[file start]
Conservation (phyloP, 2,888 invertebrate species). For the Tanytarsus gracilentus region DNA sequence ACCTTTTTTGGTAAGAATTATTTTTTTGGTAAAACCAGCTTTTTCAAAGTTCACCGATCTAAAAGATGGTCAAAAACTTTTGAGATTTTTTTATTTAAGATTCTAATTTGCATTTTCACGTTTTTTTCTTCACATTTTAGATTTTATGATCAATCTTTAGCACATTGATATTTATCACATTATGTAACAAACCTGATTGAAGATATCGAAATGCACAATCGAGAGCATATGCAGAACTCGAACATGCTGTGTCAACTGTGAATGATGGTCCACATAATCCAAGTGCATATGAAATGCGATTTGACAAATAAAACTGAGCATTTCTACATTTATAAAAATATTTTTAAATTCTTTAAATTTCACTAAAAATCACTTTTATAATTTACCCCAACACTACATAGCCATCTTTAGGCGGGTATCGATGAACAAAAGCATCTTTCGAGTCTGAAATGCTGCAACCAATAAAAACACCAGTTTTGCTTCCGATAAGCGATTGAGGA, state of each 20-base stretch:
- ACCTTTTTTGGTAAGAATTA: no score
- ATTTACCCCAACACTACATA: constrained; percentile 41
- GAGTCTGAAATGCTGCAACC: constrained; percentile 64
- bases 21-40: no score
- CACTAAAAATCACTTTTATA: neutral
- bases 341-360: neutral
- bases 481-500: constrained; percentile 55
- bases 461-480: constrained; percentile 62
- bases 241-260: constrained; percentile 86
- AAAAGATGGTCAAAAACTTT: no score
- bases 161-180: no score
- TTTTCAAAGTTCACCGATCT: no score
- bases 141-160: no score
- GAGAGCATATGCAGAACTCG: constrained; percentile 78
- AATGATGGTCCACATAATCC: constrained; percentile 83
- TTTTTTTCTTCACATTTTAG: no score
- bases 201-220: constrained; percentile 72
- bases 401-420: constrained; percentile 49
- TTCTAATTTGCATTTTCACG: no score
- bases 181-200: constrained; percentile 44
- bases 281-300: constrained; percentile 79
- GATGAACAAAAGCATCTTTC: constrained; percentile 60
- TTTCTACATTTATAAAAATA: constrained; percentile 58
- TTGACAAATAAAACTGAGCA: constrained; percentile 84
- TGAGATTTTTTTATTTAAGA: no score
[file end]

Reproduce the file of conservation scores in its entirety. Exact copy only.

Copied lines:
Conservation (phyloP, 2,888 invertebrate species). For the Tanytarsus gracilentus region DNA sequence ACCTTTTTTGGTAAGAATTATTTTTTTGGTAAAACCAGCTTTTTCAAAGTTCACCGATCTAAAAGATGGTCAAAAACTTTTGAGATTTTTTTATTTAAGATTCTAATTTGCATTTTCACGTTTTTTTCTTCACATTTTAGATTTTATGATCAATCTTTAGCACATTGATATTTATCACATTATGTAACAAACCTGATTGAAGATATCGAAATGCACAATCGAGAGCATATGCAGAACTCGAACATGCTGTGTCAACTGTGAATGATGGTCCACATAATCCAAGTGCATATGAAATGCGATTTGACAAATAAAACTGAGCATTTCTACATTTATAAAAATATTTTTAAATTCTTTAAATTTCACTAAAAATCACTTTTATAATTTACCCCAACACTACATAGCCATCTTTAGGCGGGTATCGATGAACAAAAGCATCTTTCGAGTCTGAAATGCTGCAACCAATAAAAACACCAGTTTTGCTTCCGATAAGCGATTGAGGA, state of each 20-base stretch:
- ACCTTTTTTGGTAAGAATTA: no score
- ATTTACCCCAACACTACATA: constrained; percentile 41
- GAGTCTGAAATGCTGCAACC: constrained; percentile 64
- bases 21-40: no score
- CACTAAAAATCACTTTTATA: neutral
- bases 341-360: neutral
- bases 481-500: constrained; percentile 55
- bases 461-480: constrained; percentile 62
- bases 241-260: constrained; percentile 86
- AAAAGATGGTCAAAAACTTT: no score
- bases 161-180: no score
- TTTTCAAAGTTCACCGATCT: no score
- bases 141-160: no score
- GAGAGCATATGCAGAACTCG: constrained; percentile 78
- AATGATGGTCCACATAATCC: constrained; percentile 83
- TTTTTTTCTTCACATTTTAG: no score
- bases 201-220: constrained; percentile 72
- bases 401-420: constrained; percentile 49
- TTCTAATTTGCATTTTCACG: no score
- bases 181-200: constrained; percentile 44
- bases 281-300: constrained; percentile 79
- GATGAACAAAAGCATCTTTC: constrained; percentile 60
- TTTCTACATTTATAAAAATA: constrained; percentile 58
- TTGACAAATAAAACTGAGCA: constrained; percentile 84
- TGAGATTTTTTTATTTAAGA: no score